Unicompartmental knee arthroplasty relieves pain and improves function more than total knee arthroplasty

Manish S. Noticewala, Jeffrey A. Geller, Jonathan H. Lee, William Macaulay

Research output: Contribution to journalArticle

44 Scopus citations

Abstract

This study compared outcomes as assessed by 12-item Short-Form Health Survey (SF-12) and Western Ontario and McMaster Universities Osteoarthritis Index (WOMAC) between patients who underwent unicompartmental (UKA) and patients who underwent total knee (TKA) arthroplasty. We prospectively collected preoperative demographic and SF-12 and WOMAC data on 128 TKAs and 70 UKAs. Postoperatively, SF-12 and WOMAC outcomes were recorded during annual follow-up visits. At baseline, patients who underwent UKA had a higher Charlson Comorbidity Index than patients who underwent TKA; otherwise, preoperative characteristics were similar. At a mean follow-up of 3.0 years for UKA and 2.9 years for TKA, patients who underwent UKA reported higher SF-12 physical component and mental component scores and WOMAC pain/stiffness/physical function scores (confirmed with multivariate analysis). Furthermore, patients who underwent UKA had significantly larger improvements in both SF-12 outcomes and WOMAC pain and physical function scores from baseline than did patients who underwent TKA.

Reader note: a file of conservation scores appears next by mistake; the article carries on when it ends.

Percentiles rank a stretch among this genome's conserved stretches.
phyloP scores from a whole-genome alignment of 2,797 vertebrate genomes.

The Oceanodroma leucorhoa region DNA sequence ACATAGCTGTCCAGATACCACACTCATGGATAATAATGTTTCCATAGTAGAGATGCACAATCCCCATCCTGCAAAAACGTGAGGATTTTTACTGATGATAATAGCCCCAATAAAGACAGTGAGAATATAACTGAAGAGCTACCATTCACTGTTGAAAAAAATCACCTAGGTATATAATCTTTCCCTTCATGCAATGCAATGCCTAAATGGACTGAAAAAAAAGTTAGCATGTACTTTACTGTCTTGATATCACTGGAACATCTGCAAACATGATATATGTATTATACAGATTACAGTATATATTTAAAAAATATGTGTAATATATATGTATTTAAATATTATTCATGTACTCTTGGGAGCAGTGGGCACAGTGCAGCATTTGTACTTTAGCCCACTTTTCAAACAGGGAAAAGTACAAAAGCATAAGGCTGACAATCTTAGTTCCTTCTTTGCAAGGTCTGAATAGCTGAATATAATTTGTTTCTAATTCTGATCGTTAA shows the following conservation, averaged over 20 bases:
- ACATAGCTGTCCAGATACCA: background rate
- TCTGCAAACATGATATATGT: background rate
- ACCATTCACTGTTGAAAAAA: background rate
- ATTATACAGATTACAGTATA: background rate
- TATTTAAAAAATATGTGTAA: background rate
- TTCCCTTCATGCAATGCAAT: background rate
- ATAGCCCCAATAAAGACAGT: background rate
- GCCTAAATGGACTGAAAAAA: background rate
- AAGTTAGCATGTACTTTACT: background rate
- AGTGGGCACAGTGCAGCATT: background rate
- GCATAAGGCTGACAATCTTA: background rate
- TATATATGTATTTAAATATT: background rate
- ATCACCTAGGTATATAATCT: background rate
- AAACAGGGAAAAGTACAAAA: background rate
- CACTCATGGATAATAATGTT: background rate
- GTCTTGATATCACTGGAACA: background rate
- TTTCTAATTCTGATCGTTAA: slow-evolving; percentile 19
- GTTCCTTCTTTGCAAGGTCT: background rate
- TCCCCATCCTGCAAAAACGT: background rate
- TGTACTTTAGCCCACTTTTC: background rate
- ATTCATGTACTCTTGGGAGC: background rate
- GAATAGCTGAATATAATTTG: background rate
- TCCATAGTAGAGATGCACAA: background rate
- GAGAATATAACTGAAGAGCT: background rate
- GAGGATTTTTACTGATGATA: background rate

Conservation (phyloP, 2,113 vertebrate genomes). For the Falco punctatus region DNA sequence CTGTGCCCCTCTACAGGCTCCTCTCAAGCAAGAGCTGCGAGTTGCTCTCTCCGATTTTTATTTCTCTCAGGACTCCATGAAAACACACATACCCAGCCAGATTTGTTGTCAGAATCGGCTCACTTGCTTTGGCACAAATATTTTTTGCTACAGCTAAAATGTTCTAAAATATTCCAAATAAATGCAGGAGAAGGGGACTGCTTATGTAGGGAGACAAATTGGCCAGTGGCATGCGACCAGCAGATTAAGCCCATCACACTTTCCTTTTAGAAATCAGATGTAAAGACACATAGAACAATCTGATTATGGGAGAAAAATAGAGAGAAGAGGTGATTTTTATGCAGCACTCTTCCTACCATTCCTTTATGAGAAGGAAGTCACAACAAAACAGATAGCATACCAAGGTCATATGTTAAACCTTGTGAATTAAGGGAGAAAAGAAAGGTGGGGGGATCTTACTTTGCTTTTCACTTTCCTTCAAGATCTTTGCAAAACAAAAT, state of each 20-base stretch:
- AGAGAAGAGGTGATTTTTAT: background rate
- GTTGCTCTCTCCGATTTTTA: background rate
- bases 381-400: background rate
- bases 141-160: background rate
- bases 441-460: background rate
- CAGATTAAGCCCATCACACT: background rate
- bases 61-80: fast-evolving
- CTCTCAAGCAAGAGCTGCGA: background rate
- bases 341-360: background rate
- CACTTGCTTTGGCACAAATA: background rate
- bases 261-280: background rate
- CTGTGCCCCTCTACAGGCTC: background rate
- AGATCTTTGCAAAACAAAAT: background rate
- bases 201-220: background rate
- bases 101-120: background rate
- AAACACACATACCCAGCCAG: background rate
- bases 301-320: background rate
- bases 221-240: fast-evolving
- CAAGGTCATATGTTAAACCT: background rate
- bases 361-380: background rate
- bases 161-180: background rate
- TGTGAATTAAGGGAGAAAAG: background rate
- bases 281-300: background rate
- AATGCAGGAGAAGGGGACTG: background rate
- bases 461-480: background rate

Original languageEnglish (US)
Pages (from-to)99-105
Number of pages7
JournalJournal of Arthroplasty
Volume27
Issue number8 SUPPL.
DOIs
StatePublished - Sep 1 2012
Externally publishedYes

Keywords

  • Pain and function
  • Total knee arthroplasty
  • Unicompartmental knee arthroplasty

ASJC Scopus subject areas

  • Orthopedics and Sports Medicine

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